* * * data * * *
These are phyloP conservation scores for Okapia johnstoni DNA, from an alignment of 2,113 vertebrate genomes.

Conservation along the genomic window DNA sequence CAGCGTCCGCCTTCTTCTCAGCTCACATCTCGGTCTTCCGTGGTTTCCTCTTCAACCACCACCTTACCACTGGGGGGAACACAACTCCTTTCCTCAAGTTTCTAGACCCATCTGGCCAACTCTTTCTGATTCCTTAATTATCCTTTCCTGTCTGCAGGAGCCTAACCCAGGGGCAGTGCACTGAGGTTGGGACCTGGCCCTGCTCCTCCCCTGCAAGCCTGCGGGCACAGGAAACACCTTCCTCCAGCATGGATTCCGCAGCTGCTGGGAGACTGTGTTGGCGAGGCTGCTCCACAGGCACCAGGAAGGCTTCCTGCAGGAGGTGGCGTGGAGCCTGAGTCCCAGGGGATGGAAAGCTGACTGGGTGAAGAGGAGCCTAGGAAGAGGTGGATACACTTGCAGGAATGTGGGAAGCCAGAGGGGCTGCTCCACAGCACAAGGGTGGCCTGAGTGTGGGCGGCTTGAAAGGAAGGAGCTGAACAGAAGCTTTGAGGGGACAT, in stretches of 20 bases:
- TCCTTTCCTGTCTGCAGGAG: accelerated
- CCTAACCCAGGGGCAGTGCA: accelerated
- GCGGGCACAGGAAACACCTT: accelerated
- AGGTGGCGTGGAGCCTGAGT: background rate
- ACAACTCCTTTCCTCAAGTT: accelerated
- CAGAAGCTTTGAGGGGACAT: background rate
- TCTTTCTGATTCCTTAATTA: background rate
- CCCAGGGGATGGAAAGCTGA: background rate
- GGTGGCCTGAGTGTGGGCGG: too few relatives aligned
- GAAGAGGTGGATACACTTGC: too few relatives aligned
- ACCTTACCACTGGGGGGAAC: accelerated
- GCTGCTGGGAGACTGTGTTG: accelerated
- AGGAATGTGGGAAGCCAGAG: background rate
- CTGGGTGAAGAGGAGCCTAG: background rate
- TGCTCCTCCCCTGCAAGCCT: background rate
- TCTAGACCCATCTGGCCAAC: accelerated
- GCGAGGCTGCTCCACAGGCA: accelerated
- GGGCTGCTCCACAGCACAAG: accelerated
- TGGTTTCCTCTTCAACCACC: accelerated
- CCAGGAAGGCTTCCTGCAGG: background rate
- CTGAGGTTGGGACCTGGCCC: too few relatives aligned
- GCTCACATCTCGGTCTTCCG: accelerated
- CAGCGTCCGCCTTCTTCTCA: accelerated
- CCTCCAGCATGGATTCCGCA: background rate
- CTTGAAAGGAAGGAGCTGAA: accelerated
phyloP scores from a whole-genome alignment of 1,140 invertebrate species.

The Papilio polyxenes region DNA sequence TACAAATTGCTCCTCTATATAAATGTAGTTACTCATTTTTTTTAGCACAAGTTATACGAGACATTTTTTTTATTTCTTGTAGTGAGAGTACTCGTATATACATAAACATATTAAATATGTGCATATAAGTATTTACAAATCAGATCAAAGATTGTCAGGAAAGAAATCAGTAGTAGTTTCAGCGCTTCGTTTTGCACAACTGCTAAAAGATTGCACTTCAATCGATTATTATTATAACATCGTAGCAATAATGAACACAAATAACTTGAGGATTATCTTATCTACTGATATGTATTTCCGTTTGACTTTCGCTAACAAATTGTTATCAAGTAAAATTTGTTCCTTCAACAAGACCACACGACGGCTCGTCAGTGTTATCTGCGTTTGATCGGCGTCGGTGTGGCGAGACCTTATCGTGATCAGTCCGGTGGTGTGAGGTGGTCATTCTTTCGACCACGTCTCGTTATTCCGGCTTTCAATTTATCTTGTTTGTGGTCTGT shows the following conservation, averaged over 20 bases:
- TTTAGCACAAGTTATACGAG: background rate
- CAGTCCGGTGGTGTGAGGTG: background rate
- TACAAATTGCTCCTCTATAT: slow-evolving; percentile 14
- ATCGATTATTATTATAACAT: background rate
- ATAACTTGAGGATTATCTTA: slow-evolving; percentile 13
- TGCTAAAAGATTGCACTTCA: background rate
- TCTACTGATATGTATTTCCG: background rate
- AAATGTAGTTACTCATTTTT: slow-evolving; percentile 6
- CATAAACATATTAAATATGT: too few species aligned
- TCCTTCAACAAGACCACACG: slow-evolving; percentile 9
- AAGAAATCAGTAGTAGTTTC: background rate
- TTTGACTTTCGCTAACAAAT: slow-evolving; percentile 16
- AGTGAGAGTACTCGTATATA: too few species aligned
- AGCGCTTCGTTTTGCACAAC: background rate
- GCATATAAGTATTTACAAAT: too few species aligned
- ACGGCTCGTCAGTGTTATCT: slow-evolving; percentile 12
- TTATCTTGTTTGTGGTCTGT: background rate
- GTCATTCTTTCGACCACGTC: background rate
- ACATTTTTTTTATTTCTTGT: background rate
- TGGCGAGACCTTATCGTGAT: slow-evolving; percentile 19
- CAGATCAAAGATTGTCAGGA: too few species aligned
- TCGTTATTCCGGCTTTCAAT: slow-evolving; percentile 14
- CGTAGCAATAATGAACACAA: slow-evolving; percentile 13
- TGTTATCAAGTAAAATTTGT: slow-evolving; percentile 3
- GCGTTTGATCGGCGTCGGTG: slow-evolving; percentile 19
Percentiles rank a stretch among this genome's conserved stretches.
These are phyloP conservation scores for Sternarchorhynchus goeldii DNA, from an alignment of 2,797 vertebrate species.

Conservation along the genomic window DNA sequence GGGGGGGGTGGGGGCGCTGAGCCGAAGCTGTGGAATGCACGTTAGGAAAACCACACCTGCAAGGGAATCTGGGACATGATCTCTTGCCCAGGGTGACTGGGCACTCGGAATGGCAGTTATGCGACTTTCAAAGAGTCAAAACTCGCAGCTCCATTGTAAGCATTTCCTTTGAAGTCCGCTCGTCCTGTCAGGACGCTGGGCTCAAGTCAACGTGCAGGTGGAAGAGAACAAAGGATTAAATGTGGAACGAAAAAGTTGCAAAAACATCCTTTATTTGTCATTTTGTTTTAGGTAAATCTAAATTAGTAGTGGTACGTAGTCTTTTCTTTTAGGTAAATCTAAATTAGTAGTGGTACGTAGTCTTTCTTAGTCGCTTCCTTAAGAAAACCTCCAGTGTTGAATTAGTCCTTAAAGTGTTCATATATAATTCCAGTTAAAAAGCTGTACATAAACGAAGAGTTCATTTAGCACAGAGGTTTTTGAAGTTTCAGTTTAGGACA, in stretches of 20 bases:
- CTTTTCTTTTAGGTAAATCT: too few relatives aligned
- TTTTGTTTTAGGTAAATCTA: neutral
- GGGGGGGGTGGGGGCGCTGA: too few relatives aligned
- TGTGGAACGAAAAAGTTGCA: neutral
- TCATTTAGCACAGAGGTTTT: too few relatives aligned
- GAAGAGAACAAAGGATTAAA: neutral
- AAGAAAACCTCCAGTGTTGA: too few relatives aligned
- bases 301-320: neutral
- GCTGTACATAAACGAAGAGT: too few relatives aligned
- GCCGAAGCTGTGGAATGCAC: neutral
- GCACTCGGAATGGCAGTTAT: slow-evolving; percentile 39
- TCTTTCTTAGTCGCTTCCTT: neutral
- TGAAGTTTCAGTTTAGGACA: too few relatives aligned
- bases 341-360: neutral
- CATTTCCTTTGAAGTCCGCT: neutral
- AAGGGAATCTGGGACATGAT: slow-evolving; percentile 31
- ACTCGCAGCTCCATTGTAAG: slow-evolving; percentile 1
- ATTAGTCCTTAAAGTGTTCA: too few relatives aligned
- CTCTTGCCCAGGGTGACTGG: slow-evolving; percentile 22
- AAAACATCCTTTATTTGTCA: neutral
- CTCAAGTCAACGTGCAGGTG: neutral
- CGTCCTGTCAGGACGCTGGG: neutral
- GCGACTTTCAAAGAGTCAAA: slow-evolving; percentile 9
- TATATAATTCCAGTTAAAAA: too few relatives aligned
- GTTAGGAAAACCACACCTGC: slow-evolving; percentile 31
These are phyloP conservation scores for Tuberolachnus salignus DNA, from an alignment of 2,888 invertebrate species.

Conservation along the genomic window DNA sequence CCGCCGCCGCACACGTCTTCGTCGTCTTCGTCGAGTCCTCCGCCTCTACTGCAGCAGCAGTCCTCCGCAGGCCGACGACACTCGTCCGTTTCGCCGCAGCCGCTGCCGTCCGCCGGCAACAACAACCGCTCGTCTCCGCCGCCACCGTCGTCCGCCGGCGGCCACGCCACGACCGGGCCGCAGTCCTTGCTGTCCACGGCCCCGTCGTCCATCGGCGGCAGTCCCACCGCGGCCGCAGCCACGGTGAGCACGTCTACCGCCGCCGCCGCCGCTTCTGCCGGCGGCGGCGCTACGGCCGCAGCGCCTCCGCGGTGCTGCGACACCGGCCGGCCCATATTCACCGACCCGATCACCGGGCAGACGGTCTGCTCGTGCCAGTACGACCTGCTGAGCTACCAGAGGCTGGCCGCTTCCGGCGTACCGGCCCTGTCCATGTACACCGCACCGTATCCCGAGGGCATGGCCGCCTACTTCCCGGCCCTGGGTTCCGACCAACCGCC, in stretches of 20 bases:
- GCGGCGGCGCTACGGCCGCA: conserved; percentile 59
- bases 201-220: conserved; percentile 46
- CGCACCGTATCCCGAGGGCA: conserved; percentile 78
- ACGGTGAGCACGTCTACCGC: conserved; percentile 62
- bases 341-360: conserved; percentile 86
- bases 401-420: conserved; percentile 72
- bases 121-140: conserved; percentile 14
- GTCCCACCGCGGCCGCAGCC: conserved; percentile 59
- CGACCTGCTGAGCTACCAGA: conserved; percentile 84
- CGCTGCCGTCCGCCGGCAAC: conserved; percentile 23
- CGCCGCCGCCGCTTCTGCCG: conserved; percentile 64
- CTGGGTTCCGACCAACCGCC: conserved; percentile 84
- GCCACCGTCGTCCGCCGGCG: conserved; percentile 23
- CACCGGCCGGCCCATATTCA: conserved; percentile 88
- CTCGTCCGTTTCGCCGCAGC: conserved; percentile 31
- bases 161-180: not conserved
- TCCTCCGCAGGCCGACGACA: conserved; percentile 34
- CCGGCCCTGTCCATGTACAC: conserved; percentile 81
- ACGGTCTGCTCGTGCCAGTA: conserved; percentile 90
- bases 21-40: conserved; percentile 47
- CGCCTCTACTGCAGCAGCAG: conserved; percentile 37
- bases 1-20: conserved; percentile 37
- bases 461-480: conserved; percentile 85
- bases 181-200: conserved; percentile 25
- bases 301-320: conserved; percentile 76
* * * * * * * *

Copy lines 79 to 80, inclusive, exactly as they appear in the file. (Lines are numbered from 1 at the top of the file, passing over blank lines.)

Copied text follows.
- CGTCCTGTCAGGACGCTGGG: neutral
- GCGACTTTCAAAGAGTCAAA: slow-evolving; percentile 9